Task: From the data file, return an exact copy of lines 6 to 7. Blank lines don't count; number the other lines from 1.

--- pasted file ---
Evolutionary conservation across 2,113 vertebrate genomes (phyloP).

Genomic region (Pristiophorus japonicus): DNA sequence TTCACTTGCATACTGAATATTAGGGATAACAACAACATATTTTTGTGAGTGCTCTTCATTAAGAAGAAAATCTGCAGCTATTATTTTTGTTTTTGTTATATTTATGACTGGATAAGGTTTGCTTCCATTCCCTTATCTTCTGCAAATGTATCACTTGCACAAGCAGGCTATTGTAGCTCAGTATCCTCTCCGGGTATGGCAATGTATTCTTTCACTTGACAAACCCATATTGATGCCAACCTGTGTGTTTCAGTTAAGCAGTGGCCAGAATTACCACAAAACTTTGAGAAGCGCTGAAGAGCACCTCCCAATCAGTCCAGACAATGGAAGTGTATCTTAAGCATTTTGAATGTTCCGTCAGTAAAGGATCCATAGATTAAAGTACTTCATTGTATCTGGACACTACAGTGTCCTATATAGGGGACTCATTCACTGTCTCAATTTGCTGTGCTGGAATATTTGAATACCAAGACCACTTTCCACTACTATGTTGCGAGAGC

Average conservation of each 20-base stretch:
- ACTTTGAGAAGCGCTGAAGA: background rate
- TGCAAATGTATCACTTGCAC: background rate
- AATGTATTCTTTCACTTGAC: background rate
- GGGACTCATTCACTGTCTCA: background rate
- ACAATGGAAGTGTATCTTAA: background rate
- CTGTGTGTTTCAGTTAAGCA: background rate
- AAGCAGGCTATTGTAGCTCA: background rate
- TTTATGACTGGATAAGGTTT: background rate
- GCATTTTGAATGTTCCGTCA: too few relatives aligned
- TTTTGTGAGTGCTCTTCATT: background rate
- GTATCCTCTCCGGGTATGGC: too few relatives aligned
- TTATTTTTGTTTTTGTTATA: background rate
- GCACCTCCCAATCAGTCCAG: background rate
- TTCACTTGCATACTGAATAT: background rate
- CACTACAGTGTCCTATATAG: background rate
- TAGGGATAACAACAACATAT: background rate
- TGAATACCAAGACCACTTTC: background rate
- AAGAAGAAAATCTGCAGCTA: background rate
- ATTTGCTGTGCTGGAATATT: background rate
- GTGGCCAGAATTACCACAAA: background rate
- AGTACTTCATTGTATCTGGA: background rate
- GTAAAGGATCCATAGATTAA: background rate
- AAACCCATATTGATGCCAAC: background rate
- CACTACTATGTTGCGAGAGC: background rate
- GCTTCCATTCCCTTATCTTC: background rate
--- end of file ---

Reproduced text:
- AATGTATTCTTTCACTTGAC: background rate
- GGGACTCATTCACTGTCTCA: background rate